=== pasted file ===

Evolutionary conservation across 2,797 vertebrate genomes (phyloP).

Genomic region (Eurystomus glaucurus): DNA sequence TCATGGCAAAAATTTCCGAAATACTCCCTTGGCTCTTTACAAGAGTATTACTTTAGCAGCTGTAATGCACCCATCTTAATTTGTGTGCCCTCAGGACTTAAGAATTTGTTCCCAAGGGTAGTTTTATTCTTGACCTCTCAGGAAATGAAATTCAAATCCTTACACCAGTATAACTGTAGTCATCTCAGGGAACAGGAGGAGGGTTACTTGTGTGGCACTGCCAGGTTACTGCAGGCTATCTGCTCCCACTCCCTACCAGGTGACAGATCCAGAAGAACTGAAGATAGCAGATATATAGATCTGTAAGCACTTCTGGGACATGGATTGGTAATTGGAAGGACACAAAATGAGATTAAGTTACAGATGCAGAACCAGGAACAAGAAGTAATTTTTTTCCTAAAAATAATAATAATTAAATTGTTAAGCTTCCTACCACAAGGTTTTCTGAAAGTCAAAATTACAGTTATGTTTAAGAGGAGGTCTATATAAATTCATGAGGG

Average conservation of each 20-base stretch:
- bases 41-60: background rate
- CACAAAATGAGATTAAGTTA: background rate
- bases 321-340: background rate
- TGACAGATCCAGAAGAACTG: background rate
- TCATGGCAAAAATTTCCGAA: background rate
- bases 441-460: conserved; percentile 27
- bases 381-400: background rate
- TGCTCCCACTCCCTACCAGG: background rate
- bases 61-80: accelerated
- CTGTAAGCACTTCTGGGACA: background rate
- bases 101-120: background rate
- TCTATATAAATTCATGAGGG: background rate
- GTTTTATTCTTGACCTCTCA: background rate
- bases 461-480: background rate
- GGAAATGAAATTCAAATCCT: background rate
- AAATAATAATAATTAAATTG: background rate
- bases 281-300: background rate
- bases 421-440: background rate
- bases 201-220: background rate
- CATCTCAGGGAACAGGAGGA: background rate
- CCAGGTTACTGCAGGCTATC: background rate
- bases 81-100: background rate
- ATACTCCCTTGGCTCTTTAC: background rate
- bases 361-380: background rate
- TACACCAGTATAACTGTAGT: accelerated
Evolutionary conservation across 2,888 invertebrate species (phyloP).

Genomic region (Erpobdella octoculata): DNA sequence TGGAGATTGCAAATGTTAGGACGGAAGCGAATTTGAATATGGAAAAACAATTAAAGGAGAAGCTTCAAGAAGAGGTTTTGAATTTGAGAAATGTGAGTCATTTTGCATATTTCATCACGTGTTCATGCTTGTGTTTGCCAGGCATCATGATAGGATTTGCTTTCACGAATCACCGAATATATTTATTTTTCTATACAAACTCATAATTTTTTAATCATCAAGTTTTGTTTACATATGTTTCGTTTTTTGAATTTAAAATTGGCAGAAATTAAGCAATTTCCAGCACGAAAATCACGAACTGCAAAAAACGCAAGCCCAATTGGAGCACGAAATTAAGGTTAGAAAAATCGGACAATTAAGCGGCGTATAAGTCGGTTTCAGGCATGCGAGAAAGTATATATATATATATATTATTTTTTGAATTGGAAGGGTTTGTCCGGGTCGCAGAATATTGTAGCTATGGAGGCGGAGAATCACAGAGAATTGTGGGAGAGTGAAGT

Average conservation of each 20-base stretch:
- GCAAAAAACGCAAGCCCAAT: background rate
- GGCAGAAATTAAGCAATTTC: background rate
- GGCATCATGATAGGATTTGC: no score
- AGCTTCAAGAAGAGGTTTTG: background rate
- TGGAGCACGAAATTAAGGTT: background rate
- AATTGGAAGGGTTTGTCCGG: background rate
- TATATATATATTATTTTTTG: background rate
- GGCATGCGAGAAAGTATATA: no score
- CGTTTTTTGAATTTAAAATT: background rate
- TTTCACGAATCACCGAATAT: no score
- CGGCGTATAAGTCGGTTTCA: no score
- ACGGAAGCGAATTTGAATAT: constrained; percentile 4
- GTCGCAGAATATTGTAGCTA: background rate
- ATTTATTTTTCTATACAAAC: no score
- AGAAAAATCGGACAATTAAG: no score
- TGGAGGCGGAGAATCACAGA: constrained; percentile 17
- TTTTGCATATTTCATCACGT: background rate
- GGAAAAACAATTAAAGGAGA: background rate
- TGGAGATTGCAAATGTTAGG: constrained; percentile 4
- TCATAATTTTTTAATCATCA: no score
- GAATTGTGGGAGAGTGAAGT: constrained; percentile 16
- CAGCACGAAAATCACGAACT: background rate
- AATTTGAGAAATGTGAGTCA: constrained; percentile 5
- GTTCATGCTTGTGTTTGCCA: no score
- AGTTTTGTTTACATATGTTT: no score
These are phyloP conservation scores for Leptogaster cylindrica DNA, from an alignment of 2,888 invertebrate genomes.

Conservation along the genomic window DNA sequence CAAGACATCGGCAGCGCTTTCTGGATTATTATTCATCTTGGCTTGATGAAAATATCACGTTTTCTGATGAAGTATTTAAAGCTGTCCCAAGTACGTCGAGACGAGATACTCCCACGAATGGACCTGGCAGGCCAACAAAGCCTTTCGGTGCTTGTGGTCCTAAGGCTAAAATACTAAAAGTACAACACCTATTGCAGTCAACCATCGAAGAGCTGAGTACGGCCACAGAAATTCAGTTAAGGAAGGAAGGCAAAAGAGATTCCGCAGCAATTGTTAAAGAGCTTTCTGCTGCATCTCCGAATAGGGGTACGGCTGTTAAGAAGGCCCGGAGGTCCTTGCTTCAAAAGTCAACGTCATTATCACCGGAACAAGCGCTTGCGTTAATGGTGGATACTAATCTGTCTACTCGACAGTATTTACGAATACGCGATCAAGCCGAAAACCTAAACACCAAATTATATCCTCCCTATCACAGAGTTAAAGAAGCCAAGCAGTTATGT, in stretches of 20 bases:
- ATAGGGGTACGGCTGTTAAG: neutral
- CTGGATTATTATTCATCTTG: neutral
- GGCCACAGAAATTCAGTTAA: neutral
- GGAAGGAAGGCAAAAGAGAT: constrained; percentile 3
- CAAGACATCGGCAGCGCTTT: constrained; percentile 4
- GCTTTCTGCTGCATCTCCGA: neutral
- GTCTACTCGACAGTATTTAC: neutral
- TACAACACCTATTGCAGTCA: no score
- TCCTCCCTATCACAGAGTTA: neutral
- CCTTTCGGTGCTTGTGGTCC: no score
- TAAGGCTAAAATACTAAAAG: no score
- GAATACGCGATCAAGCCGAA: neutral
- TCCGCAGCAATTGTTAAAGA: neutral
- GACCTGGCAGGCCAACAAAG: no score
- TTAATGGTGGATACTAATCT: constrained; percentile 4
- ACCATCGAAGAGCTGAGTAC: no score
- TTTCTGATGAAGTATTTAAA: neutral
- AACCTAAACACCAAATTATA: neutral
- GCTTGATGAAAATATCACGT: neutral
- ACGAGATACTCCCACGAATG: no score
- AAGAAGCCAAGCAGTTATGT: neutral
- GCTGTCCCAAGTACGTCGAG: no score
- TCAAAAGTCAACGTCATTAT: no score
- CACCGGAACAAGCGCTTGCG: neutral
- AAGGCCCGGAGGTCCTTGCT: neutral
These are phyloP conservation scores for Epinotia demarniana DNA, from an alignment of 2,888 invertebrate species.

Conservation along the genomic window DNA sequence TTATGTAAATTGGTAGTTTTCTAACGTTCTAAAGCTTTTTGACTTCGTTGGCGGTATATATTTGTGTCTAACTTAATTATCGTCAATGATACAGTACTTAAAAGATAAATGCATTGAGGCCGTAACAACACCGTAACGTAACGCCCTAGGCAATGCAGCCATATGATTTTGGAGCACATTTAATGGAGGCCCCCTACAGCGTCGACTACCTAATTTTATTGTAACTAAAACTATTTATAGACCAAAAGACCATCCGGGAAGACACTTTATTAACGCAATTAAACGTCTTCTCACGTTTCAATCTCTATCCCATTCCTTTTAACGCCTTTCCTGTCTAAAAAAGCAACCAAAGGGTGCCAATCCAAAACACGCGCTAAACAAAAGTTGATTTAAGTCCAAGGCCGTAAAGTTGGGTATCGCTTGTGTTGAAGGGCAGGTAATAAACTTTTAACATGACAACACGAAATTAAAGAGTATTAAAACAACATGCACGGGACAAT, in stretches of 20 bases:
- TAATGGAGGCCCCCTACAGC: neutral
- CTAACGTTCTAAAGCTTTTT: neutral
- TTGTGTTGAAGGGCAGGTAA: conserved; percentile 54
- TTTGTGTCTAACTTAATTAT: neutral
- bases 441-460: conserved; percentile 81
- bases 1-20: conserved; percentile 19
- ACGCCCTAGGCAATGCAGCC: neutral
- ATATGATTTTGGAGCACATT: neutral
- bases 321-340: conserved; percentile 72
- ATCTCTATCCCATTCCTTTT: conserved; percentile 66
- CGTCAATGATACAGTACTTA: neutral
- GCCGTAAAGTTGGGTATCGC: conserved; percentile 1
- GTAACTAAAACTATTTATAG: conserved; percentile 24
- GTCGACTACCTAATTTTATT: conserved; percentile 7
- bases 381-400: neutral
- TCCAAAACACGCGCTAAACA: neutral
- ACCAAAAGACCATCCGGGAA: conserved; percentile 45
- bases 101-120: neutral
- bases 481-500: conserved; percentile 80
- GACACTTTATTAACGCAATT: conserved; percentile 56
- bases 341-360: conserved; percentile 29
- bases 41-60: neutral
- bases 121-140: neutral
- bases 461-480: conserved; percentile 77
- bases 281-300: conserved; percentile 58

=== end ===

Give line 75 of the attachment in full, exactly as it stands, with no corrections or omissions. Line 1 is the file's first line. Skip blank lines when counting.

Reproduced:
- TTTCTGATGAAGTATTTAAA: neutral